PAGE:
But it would be wrong to think of Frizon as inarticulate. There are no long speeches or explanations or justifications from her, but with paper and brushes she pours out her soul.
Frizon has been living in a L’Arche community just east of downtown Toronto for the last 16 or 17 years.
While she loves being part of everything that happens in her house — cooking, singing, making puzzles, reading — each week builds up to her time in the Sol Express studio where she gets to paint.
This year one of Frizon’s paintings is part of a travelling gallery show called Songs of the Heart, featuring L’Arche-based artists from 10 countries. Her 2013 watercolour on paper called Woman hangs with 18 other paintings and drawings at Toronto’s Miles Nadal Jewish Community Centre.
The L’Arche show is combined with the Disability/Visability photography exhibition by 12 disabled photographers who worked with artist Maayan Ziv and art therapist Shawna Dale for nine weeks at the JCC.
Frizon has seen her work hang in galleries before, including an art and disability showcase at the Art Gallery of Ontario. The packed opening night at the downtown community centre gallery was not her first art opening. While the crowds are exciting, Frizon is just as happy in the quiet studio L’Arche Toronto maintains, transforming her powers of observation into a story or a feeling on paper.
L’Arche assistants who watch Frizon at work in the Sol Express studio are uniformly impressed with her concentration.
Also featured in the international show, Tom Krysiak from L’Arche Daybreak in Richmond Hill, Ont., has a drawing of his house at 47 Centre St.
Krysiak loves parties — loves to joke and laugh. Asked whether he would prefer to be at a party or back in the L’Arche Daybreak craft studio drawing, his emphatic answer is “both.”
Krysiak has been part of the craft studio at Daybreak since it was founded in 1998. He’s a potter, candlemaker and painter, but best known for his detailed drawings of his surroundings, especially his house and the people he lives with.
Krysiak likes to talk and is always tempted to joke and tease. With a pen in hand, Krysiak has more to say. He’s especially anxious to share the world he lives in.
Canadian Catholic philosopher Jean Vanier, the founder of L’Arche, points out how talking can be overrated.
“Many people are good at talking about what they are doing, but in fact do little. Others do a lot but don’t talk about it; they are the ones who make a community live,” Vanier wrote in his 1989 book Community and Growth.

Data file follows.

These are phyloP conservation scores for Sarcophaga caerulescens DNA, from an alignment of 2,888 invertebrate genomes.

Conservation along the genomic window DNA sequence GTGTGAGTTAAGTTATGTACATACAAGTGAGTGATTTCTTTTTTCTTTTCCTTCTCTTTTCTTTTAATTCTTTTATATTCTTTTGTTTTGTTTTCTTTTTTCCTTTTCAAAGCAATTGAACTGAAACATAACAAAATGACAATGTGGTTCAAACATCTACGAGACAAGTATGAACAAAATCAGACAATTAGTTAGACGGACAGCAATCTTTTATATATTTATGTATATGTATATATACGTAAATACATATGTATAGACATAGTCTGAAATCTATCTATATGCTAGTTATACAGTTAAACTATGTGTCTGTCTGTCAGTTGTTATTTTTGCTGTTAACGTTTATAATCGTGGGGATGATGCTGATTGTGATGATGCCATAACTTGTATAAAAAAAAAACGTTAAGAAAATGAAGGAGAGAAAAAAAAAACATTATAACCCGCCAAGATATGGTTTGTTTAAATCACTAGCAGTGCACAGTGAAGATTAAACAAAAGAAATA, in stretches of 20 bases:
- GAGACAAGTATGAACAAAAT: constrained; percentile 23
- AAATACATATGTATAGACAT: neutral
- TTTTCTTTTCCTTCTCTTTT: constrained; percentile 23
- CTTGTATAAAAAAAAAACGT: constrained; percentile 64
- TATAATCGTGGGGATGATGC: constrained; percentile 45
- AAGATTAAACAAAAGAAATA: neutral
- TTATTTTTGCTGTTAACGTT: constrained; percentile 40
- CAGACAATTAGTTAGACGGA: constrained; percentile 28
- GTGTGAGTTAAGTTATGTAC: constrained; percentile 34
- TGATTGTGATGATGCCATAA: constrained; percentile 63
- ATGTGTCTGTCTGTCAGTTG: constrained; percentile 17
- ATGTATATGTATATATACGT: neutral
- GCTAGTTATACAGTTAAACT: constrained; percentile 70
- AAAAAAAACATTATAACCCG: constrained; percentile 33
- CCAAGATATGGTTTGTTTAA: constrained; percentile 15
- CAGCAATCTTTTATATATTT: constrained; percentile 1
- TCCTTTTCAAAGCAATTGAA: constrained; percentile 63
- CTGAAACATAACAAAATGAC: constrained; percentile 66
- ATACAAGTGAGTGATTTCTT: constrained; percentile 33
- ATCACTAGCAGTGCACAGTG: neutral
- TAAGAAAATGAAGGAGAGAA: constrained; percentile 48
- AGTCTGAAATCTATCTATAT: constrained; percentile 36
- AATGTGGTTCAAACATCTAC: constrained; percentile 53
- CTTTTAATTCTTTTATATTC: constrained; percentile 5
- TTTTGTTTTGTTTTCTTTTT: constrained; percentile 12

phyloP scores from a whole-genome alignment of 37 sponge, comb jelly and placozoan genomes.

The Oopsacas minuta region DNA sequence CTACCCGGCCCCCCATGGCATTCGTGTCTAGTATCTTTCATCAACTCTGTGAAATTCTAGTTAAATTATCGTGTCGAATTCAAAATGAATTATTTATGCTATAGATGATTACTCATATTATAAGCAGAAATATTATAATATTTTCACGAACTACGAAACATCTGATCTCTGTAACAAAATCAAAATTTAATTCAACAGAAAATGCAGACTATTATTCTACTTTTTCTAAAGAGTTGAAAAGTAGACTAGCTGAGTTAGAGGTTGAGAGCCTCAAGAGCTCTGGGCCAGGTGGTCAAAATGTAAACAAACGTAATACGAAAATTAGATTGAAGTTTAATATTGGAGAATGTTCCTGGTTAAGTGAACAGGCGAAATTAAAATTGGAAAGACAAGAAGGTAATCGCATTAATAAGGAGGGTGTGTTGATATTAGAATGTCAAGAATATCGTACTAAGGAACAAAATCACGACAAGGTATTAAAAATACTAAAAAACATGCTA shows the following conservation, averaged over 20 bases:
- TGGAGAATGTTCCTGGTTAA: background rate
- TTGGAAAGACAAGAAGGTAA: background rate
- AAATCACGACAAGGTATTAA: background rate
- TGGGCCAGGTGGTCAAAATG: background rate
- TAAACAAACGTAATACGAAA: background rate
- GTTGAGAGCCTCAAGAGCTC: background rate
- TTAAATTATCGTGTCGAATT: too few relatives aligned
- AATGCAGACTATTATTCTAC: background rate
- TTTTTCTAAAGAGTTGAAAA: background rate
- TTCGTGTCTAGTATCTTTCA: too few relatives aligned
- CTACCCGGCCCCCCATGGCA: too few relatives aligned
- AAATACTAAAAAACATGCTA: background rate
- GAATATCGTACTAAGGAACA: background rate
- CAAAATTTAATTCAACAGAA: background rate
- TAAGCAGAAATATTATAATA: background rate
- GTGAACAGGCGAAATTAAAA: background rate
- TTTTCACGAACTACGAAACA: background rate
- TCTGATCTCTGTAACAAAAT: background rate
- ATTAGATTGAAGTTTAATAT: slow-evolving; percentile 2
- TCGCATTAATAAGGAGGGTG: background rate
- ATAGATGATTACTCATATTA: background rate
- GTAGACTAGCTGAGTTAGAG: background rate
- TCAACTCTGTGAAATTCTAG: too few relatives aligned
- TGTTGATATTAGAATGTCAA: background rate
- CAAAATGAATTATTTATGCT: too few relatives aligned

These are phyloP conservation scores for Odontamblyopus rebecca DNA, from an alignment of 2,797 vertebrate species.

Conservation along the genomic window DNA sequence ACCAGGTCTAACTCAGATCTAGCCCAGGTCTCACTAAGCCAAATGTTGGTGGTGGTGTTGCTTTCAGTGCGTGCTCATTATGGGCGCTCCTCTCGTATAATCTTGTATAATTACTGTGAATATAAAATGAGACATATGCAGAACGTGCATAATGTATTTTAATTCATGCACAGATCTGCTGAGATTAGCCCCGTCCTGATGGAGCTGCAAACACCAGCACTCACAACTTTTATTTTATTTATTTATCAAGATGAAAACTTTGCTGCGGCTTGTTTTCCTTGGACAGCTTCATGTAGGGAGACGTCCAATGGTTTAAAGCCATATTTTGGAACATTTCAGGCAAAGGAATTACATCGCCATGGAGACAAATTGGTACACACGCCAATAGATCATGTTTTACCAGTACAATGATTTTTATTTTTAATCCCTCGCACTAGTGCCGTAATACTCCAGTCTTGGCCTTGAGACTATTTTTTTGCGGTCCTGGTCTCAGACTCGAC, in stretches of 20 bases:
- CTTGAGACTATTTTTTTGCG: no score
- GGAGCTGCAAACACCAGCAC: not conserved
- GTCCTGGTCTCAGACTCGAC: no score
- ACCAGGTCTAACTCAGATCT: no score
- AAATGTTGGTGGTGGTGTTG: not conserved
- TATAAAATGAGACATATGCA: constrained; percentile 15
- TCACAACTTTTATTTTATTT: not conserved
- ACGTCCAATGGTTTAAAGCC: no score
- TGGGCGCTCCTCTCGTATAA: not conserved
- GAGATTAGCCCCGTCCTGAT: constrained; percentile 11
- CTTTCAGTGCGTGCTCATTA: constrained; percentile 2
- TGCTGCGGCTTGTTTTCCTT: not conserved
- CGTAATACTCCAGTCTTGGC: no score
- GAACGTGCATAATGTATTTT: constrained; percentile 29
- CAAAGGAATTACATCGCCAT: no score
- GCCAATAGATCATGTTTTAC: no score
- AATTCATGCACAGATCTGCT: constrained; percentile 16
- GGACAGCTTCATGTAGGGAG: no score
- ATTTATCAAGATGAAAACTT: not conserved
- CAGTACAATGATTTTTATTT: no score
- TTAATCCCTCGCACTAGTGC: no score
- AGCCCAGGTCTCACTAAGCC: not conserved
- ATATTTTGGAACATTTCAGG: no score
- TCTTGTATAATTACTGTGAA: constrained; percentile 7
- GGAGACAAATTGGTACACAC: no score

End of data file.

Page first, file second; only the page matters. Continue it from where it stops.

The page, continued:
Alison Baxter was barely through the door on the opening night when she had already put down her money to buy a reproduction of one of the L’Arche paintings in the show.
“I love L’Arche,” said Baxter. But it’s more than solidarity that has moved her to buy the print.
The art will liven up her office wall at Oolagin, a downtown children’s mental health agency.
L’Arche art shows are never really a fundraising opportunity, said Marianne McQuillan, L’Arche Canada Foundation’s director of major gifts. Rather they are an opportunity for everybody to see beyond the disability and into the humanity of L’Arche members.
“We have to identify with them for the gifts they bring to the community,” McQuillan said.
Almost from the moment the first L’Arche community was established in Trolly-Breuil, France, in 1964, art has been a part of life at L’Arche. Today active in 35 countries, there is no such thing as a L’Arche community without art.
The Songs of the Heart gallery exhibits are an outgrowth of an online gallery L’Arche International launched in 2014 to celebrate its 50th anniversary. It can be seen at art.larche.org.
Giving the disabled a new means of expression can be a revealing process, said art therapist Shauna Balshin, who helped out on the Disability/Visibility photography project.
“What I was surprised by was how different their point of view was,” she said.
Members of the group explained their images in terms that lack the pretension and the platitudes of the art world. “One of them said, ‘I’m watching my mother as she goes down the path to find her life,’ ” recalled Balshin.
Photographer Shauna Weinroth chose a photo for the show that “makes me feel like I am exploring a cave, even though it’s really the wall of a subway station.”
For Weinroth, photography is all about the shapes, colours, weights and densities of abstract patterns she sees. She can’t imagine herself directing her camera at people.
For Jacob Yashinsky-Zavits, the idea that photography could be a serious way of expressing himself without being entirely caught up in the technical details of camera operation was a revelation.
“It was freedom, really,” he said. “We weren’t trapped in the idea of learning everything about a camera.”
His image for the show was taken from inside a church, using the door to frame people passing by on Bloor Street. It was the combination of peace and protection inside the church and bustle and energy on the outside that attracted Yashinsky- Zavits.
Songs of the Heart and Disability/ Visibility run until Feb. 24.
The gallery is at 750 Spadina Ave., Toronto.